What Are Attars

What are attars and how are they made?

Kannauj, a small, busy Northern Indian town in the state of Utter Pradesh has been the attar capital of India since time immemorial.

The families that have made attars there for generations guard the secrets of fabrication close to their chests. Each family has their own traditional formulation and production techniques.

The three most important aspects of attar production are:

  • A large quantity of high-quality, fresh plant material (usually flowers).
  • A gentle, very long distillation under controlled pressure.
  • An intimate blending of aromatic molecules with sandalwood oil during the distillation process.
A large copper vessel known as the ‘deg’ is filled with plant material and water and sealed with local mud or clay. Another copper vessel with a spherical belly and long neck called a ‘Bhapka’, which means steam in Hindi is used as a collecting vessel.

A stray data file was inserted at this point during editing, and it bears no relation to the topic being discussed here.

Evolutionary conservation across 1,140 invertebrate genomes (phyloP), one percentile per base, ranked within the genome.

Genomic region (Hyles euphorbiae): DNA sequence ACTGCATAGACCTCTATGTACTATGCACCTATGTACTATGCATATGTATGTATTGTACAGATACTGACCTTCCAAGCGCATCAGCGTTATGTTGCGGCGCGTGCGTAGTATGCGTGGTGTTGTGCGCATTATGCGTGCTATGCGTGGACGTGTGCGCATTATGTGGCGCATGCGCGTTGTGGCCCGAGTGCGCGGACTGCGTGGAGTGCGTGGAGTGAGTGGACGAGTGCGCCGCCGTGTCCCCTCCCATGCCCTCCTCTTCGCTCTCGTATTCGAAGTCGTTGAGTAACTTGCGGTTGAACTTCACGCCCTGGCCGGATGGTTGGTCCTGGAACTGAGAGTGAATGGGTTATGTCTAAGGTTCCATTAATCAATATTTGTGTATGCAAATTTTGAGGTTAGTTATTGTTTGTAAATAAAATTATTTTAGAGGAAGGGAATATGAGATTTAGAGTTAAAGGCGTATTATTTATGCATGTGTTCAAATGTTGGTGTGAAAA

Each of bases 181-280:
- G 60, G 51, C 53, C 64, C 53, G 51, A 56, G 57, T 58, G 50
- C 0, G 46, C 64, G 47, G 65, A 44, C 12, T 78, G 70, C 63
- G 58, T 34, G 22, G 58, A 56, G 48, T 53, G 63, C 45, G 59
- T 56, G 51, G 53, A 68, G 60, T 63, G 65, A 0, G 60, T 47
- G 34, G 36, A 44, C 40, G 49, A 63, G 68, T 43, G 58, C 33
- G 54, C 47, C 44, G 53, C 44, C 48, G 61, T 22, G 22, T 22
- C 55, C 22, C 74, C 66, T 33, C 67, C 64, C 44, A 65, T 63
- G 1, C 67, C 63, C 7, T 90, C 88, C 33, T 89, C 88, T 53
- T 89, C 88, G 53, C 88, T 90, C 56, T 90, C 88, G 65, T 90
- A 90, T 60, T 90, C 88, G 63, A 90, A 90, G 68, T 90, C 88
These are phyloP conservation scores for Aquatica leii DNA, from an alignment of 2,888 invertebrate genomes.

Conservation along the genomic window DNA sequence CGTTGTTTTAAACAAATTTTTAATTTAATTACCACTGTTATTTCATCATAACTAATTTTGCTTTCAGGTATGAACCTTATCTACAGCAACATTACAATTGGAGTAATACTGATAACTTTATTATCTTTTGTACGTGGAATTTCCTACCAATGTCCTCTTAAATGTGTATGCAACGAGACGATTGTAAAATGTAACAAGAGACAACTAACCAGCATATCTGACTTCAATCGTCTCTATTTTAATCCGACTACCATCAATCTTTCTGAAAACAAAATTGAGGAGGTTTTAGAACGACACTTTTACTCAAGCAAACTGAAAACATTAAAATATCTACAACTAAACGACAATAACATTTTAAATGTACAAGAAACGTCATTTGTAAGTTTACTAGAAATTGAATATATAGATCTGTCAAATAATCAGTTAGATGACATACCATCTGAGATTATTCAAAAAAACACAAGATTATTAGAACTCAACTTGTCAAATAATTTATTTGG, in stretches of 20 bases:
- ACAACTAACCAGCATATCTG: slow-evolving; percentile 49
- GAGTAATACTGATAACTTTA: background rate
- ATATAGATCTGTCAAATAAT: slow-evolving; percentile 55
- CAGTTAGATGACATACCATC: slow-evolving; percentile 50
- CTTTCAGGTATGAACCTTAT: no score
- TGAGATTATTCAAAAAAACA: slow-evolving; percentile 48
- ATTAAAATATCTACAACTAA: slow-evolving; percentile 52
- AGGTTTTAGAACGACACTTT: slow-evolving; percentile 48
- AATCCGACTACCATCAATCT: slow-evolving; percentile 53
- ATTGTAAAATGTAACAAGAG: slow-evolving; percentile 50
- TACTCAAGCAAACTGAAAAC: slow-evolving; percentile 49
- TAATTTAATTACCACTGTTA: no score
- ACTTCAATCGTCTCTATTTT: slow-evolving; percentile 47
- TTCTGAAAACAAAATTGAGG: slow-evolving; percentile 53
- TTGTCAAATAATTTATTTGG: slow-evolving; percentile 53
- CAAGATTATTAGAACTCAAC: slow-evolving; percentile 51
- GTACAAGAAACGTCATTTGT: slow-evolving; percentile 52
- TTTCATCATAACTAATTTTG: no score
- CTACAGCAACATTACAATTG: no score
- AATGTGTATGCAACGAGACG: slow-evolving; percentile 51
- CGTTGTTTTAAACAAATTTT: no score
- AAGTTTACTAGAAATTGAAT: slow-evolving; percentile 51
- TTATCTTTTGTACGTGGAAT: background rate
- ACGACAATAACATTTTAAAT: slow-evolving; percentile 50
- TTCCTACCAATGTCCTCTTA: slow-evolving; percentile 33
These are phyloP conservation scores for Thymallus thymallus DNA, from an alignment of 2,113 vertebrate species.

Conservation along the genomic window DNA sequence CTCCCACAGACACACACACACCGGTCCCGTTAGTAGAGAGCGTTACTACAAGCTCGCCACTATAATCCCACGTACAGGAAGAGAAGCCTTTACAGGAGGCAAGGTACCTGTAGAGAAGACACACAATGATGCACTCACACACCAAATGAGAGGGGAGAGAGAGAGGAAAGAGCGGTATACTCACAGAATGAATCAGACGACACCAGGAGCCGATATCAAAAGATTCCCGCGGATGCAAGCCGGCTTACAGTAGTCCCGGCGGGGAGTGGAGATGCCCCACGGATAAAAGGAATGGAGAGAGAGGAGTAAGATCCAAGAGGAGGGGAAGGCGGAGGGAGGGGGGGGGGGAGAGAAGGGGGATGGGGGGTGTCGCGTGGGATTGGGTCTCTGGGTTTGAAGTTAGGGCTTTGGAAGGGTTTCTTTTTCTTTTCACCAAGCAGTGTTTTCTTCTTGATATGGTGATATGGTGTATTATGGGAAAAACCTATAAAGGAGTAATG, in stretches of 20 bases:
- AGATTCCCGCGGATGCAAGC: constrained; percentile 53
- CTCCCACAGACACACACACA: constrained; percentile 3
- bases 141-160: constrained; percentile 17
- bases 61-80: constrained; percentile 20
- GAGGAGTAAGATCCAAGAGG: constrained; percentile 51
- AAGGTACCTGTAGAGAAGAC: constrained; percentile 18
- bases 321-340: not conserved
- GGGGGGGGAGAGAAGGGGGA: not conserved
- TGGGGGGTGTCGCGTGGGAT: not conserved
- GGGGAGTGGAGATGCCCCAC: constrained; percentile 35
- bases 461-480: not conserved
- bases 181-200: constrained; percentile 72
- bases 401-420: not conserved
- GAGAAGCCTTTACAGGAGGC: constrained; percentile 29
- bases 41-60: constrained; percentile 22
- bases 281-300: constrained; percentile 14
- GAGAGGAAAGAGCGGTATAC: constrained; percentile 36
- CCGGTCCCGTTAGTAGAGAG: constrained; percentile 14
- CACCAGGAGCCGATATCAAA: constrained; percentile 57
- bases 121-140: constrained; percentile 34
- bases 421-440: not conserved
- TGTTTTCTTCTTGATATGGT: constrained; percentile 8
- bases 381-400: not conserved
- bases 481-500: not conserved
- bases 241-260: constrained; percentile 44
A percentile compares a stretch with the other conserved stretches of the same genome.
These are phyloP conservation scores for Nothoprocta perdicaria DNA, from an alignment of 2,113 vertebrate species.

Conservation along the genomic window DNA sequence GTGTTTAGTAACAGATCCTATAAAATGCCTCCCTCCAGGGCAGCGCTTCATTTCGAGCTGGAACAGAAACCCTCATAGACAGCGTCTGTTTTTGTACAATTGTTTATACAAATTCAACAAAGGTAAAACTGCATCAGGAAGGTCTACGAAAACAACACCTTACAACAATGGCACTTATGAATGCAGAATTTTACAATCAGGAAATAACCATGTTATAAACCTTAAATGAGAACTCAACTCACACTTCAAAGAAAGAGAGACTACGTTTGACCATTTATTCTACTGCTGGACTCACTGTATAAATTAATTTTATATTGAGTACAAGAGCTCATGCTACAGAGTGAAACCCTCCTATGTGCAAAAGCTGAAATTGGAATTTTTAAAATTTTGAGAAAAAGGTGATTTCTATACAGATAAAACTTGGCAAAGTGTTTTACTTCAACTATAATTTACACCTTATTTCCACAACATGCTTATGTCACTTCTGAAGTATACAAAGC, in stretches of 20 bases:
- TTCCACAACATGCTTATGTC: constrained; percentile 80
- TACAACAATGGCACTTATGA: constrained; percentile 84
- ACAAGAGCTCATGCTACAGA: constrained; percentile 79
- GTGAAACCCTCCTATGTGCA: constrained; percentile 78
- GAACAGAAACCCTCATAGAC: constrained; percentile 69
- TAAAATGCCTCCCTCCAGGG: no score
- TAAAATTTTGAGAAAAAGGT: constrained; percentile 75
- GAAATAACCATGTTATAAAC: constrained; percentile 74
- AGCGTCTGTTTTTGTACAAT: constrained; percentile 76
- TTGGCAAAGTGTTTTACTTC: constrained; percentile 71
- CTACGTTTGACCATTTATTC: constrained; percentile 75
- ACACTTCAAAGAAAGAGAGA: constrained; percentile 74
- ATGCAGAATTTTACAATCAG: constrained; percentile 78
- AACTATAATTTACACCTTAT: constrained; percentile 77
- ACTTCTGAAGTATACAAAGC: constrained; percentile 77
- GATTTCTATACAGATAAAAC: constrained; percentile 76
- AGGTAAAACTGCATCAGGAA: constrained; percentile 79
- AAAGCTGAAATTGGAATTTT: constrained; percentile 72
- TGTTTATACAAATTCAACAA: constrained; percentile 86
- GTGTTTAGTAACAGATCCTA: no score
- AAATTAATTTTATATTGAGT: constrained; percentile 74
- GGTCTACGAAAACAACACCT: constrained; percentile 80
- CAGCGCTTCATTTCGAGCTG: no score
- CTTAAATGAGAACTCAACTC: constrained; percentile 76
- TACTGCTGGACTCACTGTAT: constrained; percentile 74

A hollow, bamboo tube connects the two vessels together. It is insulated with natural rope and called a ‘Chonga’. The bhapka is filled with pure Indian sandalwood essential oil. The bamboo pipe goes from the deq into the bhakpa which rests in cooling tanks, where the steam is condensed back into aromatic liquid.

Once everything is sealed and ready, the fires are lit and fed with wood or cow dung. The fires will continue for approximately eight hours at a time.

The distillation process is repeated over a period of about two weeks, enriching the sandalwood essential oil repeatedly with the fragile floral aromas until the distiller considers that the sandalwood is carrying just the right amount of the floral aroma.

The attars are stored in buffalo leather bottles as they help the sedimentation and removal of any humidity. Then they are aged. The ageing process can take from one to ten years depending on the plants distilled and the desired outcomes.